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Old Doors, New Décor

Don’t rush to resign your old doors and windows to the scrap heap as Mumbaikar Pooja Bansal breathes new life into tired, time-worn pieces turning them into exquisite works of art
TEXT: TEAM ART SOUL LIFE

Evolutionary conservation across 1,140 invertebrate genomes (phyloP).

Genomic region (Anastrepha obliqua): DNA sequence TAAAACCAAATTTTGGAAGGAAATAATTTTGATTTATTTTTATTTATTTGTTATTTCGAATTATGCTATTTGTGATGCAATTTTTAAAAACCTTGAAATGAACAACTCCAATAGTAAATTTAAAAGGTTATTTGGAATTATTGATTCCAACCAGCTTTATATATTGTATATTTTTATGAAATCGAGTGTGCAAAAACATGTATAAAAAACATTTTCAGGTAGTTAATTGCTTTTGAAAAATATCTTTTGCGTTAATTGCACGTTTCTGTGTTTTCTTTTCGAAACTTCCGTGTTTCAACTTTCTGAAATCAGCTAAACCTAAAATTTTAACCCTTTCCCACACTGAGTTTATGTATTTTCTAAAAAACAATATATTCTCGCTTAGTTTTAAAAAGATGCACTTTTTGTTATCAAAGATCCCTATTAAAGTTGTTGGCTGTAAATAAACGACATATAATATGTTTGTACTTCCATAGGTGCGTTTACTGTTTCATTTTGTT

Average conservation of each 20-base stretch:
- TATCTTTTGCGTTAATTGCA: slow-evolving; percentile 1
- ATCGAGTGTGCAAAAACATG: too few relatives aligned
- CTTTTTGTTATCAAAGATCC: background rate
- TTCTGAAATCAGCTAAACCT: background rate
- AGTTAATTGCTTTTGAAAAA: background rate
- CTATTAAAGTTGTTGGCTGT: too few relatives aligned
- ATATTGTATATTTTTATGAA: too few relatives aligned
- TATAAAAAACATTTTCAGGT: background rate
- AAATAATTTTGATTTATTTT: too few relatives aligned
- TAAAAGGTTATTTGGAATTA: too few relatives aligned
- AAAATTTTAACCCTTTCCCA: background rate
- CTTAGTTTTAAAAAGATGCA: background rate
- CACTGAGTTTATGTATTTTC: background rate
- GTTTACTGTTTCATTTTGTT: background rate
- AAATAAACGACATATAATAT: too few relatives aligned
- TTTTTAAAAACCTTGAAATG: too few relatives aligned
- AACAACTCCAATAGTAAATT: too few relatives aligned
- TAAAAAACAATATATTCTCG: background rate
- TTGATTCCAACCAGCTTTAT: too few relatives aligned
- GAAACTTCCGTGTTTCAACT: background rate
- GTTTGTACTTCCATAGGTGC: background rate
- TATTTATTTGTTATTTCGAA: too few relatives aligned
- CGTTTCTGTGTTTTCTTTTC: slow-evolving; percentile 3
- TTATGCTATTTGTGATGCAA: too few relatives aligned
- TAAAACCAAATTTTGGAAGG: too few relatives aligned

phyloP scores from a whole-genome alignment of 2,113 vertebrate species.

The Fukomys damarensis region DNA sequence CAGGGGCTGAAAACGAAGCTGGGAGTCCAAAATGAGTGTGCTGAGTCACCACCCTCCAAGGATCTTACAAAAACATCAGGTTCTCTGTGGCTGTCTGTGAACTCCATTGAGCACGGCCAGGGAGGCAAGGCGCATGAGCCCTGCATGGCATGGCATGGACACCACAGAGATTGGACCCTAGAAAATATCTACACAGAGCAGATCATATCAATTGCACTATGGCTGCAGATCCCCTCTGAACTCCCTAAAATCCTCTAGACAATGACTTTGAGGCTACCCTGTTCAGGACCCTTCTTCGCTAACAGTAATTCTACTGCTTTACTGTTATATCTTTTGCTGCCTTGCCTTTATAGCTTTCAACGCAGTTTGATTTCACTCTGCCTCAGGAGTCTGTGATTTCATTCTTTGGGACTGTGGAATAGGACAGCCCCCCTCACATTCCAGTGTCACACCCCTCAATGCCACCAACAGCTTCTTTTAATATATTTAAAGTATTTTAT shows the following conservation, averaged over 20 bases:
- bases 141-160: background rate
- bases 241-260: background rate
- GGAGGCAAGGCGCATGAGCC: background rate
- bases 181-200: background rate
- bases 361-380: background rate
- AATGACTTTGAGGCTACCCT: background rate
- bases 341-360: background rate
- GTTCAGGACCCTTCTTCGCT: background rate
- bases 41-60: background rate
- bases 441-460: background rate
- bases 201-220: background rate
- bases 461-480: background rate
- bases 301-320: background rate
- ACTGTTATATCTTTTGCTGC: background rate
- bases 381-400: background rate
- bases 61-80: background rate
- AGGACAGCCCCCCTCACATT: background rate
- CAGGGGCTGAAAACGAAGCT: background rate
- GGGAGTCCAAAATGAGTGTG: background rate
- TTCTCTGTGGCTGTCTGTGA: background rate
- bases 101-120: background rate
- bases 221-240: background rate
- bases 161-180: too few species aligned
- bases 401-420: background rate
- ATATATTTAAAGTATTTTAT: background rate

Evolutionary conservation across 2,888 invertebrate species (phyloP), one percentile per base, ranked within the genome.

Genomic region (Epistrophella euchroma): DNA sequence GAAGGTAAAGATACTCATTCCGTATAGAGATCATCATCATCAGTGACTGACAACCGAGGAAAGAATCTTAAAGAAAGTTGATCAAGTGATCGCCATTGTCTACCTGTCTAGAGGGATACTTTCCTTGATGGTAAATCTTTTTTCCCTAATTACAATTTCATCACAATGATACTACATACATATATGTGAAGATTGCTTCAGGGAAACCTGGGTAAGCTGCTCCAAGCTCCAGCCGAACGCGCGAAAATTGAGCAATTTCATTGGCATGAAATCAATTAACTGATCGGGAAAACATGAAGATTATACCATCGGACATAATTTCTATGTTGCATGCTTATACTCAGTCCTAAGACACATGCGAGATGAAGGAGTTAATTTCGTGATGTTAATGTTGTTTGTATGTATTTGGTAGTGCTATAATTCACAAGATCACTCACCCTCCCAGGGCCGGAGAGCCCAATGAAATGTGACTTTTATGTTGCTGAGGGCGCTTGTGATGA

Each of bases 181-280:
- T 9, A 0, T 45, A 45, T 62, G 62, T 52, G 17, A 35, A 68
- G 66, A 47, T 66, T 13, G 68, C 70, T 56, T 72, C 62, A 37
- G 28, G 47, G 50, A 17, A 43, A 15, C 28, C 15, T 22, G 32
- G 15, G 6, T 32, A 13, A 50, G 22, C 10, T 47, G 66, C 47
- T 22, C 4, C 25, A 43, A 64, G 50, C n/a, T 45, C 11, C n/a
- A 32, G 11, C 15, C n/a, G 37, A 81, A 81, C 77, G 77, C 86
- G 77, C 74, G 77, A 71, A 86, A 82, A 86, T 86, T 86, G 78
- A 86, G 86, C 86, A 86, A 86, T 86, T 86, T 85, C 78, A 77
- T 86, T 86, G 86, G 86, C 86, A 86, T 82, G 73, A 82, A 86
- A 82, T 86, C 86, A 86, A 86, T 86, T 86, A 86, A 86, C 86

When one door closes, another exciting opportunity opens. As old doors and windows get discarded and replaced with modern day wood, glass and metal, Mumbaikar Pooja Bansal has taken it upon herself to restore them with her art. “My signature work is on old doors and windows which come from old have lies, palaces and houses of Rajasthan and South India to Mumbai’s chawls., mills, slums etc,” says Bansal. “The purpose of my work is to restore them with my art and make them a part of the modern day environment again for patrons of art and old vintage wood.” While she picks old pieces for her artwork, Bansal commissions art on new wood – doors, windows, panels, furniture as well. A self-taught artist, she specialises in mixed media art, which she has evolved using a fusion of distress art and various mediums like glass, gold foils, metal and wood to create her own style varying from contemporary to ethnic. “The idea is to bring art outside of canvases to something more functional and real,” says Bansal, who left her corporate job to pursue her passion fulltime. “I was always inclined towards art, but I could only get time to paint over rare weekends with my corporate life,” she says. “I loved my corporate work and was always excited to take up new projects. But then there was kind of a realisation in 2017 that I wanted to explore my art before it was too late.” By then she had painted three windows and wanted to do more. “So out of the blue in late December 2017, I sent my paintings on windows to the Kala Ghoda Festival team for showcasing in 2018, and interestingly there was a very good response and that gave me confidence to leave work and start painting,” informs Bansal. She says painting on doors and windows came naturally to her… it was kind of an attraction to old architecture and their doors and windows, the fascination of the life people lived before the high rises that intrigued and fascinated her to use them as her art base. Growing up, it never occurred to Bansal that being an artist was something she could explore. “I did try for fashion designing and even cleared the All-India NIFT exam, but my family did not show interest in my pursuing a vocation after 12th grade. Coming from a family of highly educated doctors, lawyers, businessmen and corporate professionals, there was a charted path of higher studies for me. So, I just kept moving on that path with my creative side coming out only while making business plans, excel models and presentations,” she explains. Since there was a pre-defined path of MBA for her, she never challenged that and ended up studying Business Administration. “Restoration and repurposing happened because of my love for old things, old life, old era… my inquisitiveness of life in those days,” Bansal informs. She says an art degree would have given her a very different and a much deeper perspective of things, of art, of approaching elements and subjects, and of expressing herself. “I do miss it for the sake of helping me express myself better,” she says, adding, “But I feel without the degree I am open to exploring from scratch, learning every bit of it with maturity to understand and with every step challenging me to do more without inhibitions.” She started her venture by putting in her savings from the corporate profession, and converting one of the rooms in her house into a part-time studio. It had to be from scratch so she had to find her identity in a whole new world with no experience whatsoever from either family or friends. Did it ever occur to her as to how she was going to survive as an artist? “Oh yes!! But the thought did not come to me naturally since I was bubbling with excitement to explore my art. It came more from the art world – from other artists, buyers and sellers of art, from social media people, etc,” Bansal recalls. “The only one advise common from all was that there is immense competition, loads of artists, and few takers unless you are unique. Also, that artists have a life of struggle and no money. So, I may not be able to survive,” she adds. Bansal says her art journey was chaotic to start with. “Since it was a new field in my family, I had enough questions being raised on leaving a well-paying job. There were established artists and social media people who gave me lots of ideas to paint, which kind of clouded my mind. So, the first year was a mess with me doing things which others told me to do. Painting doors and windows took a back seat. In fact, I was dissuaded from painting them because according to them it was a form of art which had already been explored and done and d,” she remembers. Starting second year, however, she paused herself, went back to basics and started painting doors and windows again. “I focused on learning about the wood types, wood grains, meeting interior designers and architects, networking, tying with stores, and gauging interest. And it was only then that I started getting orders and a lot of queries,” she says. Another challenge was that she was using a very heavy base – hardwood, compared with light weight paper or canvas. But the conviction of restoration, the uniqueness of wood grains, along with the idea of sustainability and repurposing, everything helped her move ahead with it despite the mindset that she was in a wrong market like Mumbai with small houses and with a wrong product which was way too heavy. Talking of the process, Bansal explains she mostly works on old / vintage wood for her portfolio, while the interiors projects involve new wood. “For old pieces, my process involves sanding the pieces to a level where their old paints are retained in some places. I treat some pieces, especially raw barks for infestations like termites, cleaning, putting them to dry completely in the sun, and then starting to paint on them. In case of new wood, a large part of this process is skipped and I mostly just sand my pieces and start painting,” she informs. Bansal relies on dealers who source these doors and windows for her, and she has carpenters and painters on contract basis to help her with base work. “The research has so far been handled by me,” she says. What inspires her is that anything and everything can be made into art. “There are thousands of Indian and international artists who transform just anything into an art piece so beautifully. Their perspective, their approach, their colour palette, everything inspires me,” Bansal avers. “I am greatly influenced by the various Indian art forms, which are so intricate, depicting a story with every detail and with a rich cultural heritage. I would love to paint them in a way that can revive them in a different way,” she adds.